Thursday 11 December 2014 9:09 pm

Bank of England to publish transcripts from financial crisis era

City economists will gain an unprecedented level of insight into the Bank of England’s decision-making process, as Mark Carney yesterday agreed to publish more information than ever.
Detailed transcripts of policymakers’ discussions at the height of the financial crisis will be published, with some redactions to cover sensitive areas.
And in future, transcripts of all policymakers’ meetings will be published, with a lag of eight years.
Currently only a set of minutes is published, showing the areas which were discussed and the subsequent decisions reached, but not exact quotes or information on which policymakers said what. The new drive for transparency is designed to make the Bank more accountable and to shed more light on its workings.
“The Bank now has immense responsibilities for monetary stability, financial stability and for microprudential regulation. And with these responsibilities comes the need for effective transparency, genuine accountability and robust governance,” said Carney. “I am pleased to announce the most significant set of changes to how we present and explain our interest rate decisions since the monetary policy committee was formed in 1997.”
Treasury Select Com­mittee MPs have been pushing for more transparency, and yesterday welcomed the changes.
“It is crucial that the Bank be required to explain fully its actions and decisions – which have such a profound effect on millions of people,” said committee chairman Andrew Tyrie.
The crisis-era minutes “can provide some of the detailed information essential to an assessment of the Bank’s response to the crisis”.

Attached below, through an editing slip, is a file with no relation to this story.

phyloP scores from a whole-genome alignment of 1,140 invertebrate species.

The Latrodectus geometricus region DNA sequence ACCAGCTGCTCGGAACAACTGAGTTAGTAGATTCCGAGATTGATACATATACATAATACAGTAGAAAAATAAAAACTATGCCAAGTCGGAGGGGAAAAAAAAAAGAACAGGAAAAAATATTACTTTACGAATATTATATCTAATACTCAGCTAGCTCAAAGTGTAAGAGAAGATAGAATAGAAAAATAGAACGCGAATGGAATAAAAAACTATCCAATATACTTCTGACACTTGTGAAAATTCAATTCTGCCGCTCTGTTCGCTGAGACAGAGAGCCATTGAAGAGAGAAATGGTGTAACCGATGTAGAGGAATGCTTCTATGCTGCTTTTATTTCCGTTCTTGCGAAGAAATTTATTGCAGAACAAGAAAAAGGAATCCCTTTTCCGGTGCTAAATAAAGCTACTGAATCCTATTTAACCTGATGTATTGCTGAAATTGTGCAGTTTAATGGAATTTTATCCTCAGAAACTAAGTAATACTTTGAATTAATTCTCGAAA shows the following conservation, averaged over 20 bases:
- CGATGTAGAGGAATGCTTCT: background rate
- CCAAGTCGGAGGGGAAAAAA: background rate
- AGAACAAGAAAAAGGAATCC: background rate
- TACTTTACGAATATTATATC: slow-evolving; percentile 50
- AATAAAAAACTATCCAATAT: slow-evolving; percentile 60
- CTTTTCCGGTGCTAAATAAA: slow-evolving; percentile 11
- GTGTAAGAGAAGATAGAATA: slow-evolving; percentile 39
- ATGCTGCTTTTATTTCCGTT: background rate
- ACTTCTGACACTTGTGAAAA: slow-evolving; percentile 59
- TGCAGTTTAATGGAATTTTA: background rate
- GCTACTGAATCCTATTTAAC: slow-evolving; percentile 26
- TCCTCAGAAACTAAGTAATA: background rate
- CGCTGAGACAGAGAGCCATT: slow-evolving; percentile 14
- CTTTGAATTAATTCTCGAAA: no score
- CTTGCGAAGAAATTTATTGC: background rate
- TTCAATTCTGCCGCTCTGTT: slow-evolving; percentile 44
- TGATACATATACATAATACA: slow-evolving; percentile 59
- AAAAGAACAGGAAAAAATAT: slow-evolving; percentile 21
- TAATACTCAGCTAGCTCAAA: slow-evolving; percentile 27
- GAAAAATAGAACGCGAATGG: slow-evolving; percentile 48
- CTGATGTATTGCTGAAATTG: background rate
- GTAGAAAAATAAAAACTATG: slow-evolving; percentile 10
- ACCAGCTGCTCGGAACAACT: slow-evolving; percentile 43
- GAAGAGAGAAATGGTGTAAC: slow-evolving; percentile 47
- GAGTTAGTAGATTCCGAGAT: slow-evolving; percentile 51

Carney is also looking at cutting the number of monetary policy committee meetings from 12 per year to eight, bringing the UK into line with the US in a bid to focus on longer-term factors rather than monthly data.
And historians will be able to make use of minutes of meetings from 1914 to 1987, which will be made public.


■ The monetary policy committee (MPC) – which sets interest rates – could meet eight times per year from 2016, rather than monthly as it currently does.
■ This brings the UK into line with the US, and was recommended in a review by ex-Fed governor Kevin Warsh. He argued the longer gap between meetings helped central banks take careful decisions and to communicate those decisions.
■ The MPC will also hold four meetings jointly with the financial policy committee each year.
■ Carney hopes they will co-ordinate policy better as a result – the FPC is responsible for financial stability, and this can be impacted by interest rate decisions.
■ Transcripts of meetings will be published in future, rather than just consolidated minutes. However, they will be released with an eight-year time lag.
■ This will begin with the March 2015 meeting.
■ From next August, minutes will be published at the same time as monetary and financial policy decisions. Currently, there is a two-week delay, so this is expected to give markets and the wider population a more up-to-date insight into the Bank’s actions.
■ Transcripts from the Court of the Bank of England’s meetings in the financial crisis years of 2007-2009 will be published. But economists and politicians pouring over the information will have to put up with them “in appropriately redacted form”.
■ Minutes from Court meetings over the years 1914 to 1987 will also be published, giving an insight into the Bank’s actions through the most interesting economic events of the past century.